Kane Gulch

Page Type Page Type: Route
Additional Information Route Type: Hiking
Seasons Season: Spring, Fall
Additional Information Time Required: Most of a day
Additional Information Difficulty: Class 1-2
Sign the Climber's Log

Overview

Kane Gulch is by far the most popular entry into Grand Gulch. The route is easy, and class 2, but one ledge can be dicey in winter if it is covered with ice. The one way distance to Grand Gulch is 3.8 miles.

Getting There

This area can be reached from the east from Blanding and along Highway 95, from the west and Hite along Highway 95, or from the south via Highway 261 and Mexican Hat, or Highway 47 north from Bluff. Make sure to have a good roadmap before heading into this area. The closest town with gas is Blanding, about 40 miles away from the upper trailheads.

Kane Gulch is located four miles south of the Highway 95/Highway 261 junction and is right near mile marker 29. Kane Gulch is also where the ranger station for the Grand Gulch Primitive area is, so just about everyone stops here for information. It is also necessary to stop here for overnight permits for the high season.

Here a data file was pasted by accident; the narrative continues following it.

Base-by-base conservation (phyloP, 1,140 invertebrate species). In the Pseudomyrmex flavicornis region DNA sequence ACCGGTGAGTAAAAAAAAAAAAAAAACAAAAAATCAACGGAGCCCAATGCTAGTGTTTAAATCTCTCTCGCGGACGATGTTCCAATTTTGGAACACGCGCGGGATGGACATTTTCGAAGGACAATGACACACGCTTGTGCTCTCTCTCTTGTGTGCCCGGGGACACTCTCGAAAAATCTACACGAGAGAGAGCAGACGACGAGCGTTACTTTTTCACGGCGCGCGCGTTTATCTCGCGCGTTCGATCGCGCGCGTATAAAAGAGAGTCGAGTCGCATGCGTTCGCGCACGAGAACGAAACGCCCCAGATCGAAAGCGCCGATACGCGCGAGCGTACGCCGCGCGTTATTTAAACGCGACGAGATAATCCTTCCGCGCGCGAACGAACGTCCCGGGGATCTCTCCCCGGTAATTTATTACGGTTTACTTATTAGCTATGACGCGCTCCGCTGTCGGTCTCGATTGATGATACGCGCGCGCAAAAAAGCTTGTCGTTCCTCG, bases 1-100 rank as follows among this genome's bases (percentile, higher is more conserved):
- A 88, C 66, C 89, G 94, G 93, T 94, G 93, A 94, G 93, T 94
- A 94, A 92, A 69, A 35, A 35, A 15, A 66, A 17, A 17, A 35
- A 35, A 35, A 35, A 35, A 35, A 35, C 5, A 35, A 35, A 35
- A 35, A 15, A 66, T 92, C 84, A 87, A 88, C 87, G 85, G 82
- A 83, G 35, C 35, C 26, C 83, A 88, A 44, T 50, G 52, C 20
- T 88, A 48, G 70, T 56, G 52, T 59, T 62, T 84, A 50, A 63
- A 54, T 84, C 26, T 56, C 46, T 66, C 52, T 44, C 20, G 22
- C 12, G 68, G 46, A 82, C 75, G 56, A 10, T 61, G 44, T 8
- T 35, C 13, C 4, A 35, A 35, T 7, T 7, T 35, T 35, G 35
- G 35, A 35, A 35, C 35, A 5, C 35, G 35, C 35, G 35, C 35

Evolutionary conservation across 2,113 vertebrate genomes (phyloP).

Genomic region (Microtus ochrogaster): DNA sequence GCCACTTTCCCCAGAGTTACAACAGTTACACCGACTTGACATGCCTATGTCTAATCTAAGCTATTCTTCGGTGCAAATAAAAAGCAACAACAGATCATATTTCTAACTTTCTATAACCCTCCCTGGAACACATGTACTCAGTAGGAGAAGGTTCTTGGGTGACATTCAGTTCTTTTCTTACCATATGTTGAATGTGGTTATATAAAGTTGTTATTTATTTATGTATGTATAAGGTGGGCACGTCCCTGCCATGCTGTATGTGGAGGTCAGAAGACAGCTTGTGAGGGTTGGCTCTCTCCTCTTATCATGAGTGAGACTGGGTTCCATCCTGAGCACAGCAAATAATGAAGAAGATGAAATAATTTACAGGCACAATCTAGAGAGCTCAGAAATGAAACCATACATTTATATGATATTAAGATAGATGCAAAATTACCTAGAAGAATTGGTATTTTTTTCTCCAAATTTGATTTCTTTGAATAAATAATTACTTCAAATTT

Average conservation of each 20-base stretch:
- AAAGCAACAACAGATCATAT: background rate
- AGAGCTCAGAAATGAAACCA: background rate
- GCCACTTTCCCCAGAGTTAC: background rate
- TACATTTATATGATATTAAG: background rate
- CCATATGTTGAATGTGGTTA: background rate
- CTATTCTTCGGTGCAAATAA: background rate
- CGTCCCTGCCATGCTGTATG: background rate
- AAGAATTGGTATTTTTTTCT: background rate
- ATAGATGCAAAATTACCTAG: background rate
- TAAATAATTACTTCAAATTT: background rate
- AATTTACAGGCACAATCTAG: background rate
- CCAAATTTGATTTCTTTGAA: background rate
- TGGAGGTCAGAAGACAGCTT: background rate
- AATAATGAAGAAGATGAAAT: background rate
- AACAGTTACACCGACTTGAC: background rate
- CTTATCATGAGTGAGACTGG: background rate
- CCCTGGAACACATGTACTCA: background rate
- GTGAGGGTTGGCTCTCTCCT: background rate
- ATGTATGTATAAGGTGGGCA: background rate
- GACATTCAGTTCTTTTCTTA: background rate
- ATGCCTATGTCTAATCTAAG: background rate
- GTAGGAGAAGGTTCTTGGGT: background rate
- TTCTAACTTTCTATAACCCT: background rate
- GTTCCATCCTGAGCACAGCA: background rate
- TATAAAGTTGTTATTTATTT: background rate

Route Description

From the ranger station, cross the highway and locate the trail on the west side. This well used trail follows Kane Gulch as it slowly deepens into a sandstone canyon. Not far from the beginning of the route, you will pass through some nice groves of aspen, which is quite a surprise in the desert country. Not far below the aspens are a few Douglas fir trees.

As the canyon deepens, keep an eye out on the south wall for some hidden ruins. The route down Kane Gulch becomes a bit steep in places, but is easy, save when icy when one ledge can be dicey. After 3.8 miles, you will reach the bottom of Grand Gulch in a nice grove of cottonwood trees. The extensive Junction Ruin is just up Grand Gulch.

Junction RuinJunction Ruin

Essential Gear

A good pair of boots and plenty of water is required. Don't forget your camera.


Geography
Parents 

Parents

Parents refers to a larger category under which an object falls. For example, theAconcagua mountain page has the 'Aconcagua Group' and the 'Seven Summits' asparents and is a parent itself to many routes, photos, and Trip Reports.